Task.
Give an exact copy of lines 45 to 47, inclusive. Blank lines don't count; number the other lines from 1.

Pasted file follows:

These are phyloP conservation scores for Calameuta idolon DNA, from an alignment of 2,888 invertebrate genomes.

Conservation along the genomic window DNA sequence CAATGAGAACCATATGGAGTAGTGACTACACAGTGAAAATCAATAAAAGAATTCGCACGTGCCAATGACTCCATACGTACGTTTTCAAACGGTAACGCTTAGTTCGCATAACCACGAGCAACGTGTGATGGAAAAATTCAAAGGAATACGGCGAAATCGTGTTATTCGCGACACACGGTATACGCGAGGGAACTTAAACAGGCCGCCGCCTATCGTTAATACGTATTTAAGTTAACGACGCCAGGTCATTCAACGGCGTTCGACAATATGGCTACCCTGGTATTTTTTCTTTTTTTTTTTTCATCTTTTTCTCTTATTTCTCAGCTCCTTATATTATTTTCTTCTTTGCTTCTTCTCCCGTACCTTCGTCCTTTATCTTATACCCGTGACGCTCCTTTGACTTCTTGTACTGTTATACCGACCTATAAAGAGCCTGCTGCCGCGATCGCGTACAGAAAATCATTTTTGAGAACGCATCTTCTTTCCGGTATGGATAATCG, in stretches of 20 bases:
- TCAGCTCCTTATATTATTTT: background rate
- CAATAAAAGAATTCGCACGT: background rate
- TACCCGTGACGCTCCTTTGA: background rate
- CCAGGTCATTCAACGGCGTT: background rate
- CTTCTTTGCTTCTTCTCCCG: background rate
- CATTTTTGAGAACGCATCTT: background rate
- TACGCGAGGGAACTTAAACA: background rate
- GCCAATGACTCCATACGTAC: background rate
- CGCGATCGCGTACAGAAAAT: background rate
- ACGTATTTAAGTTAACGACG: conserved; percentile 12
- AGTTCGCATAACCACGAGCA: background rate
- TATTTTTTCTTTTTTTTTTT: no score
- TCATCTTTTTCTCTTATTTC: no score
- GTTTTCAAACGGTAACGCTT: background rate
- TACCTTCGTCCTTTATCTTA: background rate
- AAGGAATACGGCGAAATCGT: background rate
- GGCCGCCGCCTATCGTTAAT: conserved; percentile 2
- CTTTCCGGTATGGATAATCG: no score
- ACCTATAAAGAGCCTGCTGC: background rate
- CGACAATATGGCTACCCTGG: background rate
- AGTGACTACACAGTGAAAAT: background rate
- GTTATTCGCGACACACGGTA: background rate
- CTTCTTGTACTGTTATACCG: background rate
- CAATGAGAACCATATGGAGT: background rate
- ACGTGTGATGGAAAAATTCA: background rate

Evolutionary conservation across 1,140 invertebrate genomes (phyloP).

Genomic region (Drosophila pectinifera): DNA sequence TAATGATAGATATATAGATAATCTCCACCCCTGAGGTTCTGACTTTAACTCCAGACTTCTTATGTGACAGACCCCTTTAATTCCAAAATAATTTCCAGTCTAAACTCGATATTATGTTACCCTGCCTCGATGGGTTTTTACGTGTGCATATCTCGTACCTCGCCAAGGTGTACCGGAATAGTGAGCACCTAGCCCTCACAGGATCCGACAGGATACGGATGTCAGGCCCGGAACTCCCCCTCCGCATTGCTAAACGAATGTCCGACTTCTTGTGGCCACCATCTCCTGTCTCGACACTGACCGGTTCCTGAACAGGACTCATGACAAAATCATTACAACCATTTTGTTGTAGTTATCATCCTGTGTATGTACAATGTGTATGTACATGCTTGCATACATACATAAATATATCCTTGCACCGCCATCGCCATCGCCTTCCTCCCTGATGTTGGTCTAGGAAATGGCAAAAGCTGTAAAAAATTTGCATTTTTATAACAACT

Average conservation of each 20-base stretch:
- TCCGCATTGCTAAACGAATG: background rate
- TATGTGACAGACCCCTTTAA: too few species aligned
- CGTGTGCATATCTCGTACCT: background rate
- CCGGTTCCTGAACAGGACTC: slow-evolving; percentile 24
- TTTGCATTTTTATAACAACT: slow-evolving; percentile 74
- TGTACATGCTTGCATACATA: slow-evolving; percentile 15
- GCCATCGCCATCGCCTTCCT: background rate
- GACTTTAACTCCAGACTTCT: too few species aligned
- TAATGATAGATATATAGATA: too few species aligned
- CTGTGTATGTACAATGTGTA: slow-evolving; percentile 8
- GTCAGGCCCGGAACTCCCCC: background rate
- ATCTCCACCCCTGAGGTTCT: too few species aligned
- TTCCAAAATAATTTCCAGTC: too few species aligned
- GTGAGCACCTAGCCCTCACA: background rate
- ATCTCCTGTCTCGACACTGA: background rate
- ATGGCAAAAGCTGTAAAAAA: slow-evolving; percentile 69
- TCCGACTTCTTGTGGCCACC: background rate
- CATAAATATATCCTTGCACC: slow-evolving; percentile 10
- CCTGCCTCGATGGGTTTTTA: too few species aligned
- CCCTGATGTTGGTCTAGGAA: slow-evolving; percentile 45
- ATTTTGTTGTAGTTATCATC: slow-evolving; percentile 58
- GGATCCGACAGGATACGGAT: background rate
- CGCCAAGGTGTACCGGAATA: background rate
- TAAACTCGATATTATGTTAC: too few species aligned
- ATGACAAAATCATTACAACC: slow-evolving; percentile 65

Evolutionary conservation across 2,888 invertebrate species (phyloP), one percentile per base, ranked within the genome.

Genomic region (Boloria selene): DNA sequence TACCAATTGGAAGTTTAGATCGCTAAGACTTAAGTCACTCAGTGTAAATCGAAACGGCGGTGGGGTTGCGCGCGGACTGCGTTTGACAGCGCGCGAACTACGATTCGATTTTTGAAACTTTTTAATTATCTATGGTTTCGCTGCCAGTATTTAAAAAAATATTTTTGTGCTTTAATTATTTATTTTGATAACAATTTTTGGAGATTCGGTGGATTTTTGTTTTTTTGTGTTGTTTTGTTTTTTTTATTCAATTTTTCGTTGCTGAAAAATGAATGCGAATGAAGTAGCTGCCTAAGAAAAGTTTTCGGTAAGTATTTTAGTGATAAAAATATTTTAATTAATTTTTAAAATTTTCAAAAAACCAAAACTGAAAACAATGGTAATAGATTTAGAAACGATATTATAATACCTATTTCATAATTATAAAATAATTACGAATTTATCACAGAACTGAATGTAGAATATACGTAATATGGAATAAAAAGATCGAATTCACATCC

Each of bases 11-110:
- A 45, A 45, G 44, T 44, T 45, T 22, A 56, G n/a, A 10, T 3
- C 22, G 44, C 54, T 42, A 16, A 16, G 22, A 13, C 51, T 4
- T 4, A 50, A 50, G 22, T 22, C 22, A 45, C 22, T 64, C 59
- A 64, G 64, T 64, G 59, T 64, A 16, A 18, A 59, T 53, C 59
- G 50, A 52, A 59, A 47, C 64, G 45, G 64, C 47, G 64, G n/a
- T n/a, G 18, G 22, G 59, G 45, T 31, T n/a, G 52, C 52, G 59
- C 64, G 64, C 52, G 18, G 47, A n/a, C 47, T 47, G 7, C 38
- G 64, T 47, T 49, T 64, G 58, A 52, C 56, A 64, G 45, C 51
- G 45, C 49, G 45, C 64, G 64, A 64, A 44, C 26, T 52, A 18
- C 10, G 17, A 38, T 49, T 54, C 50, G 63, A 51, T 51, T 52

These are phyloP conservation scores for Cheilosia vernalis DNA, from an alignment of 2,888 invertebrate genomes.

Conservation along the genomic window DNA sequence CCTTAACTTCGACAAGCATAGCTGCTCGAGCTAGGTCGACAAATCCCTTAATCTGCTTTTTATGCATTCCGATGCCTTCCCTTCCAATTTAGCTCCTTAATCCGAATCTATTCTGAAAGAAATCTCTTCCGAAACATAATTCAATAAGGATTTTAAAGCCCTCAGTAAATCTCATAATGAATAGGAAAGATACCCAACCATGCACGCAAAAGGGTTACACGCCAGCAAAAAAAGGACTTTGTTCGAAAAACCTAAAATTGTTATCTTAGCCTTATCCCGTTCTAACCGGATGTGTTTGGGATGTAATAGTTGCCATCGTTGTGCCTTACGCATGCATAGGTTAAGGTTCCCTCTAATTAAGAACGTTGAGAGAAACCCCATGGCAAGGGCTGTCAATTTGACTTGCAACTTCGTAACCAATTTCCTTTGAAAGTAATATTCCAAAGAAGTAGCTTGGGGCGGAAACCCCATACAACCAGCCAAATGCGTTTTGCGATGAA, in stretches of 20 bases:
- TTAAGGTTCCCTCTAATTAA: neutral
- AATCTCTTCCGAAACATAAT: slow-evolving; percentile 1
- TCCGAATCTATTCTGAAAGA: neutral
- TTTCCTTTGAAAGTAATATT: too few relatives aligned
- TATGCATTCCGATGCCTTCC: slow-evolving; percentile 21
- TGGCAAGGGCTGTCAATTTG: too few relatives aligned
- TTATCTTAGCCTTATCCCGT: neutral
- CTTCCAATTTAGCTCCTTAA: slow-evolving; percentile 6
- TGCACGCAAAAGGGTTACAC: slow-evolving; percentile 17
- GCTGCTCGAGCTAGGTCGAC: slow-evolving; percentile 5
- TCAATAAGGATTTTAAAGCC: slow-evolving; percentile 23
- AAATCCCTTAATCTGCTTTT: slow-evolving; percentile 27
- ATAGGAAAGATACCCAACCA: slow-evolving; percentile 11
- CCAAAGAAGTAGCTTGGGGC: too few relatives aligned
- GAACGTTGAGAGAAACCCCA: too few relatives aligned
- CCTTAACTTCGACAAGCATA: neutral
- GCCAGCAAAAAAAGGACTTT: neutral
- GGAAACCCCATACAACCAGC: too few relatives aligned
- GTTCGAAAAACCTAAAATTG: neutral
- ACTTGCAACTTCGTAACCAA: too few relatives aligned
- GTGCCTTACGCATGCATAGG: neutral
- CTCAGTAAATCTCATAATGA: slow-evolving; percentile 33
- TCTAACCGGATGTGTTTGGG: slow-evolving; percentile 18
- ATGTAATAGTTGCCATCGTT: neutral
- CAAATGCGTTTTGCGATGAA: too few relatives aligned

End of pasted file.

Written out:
- ATCTCCTGTCTCGACACTGA: background rate
- ATGGCAAAAGCTGTAAAAAA: slow-evolving; percentile 69
- TCCGACTTCTTGTGGCCACC: background rate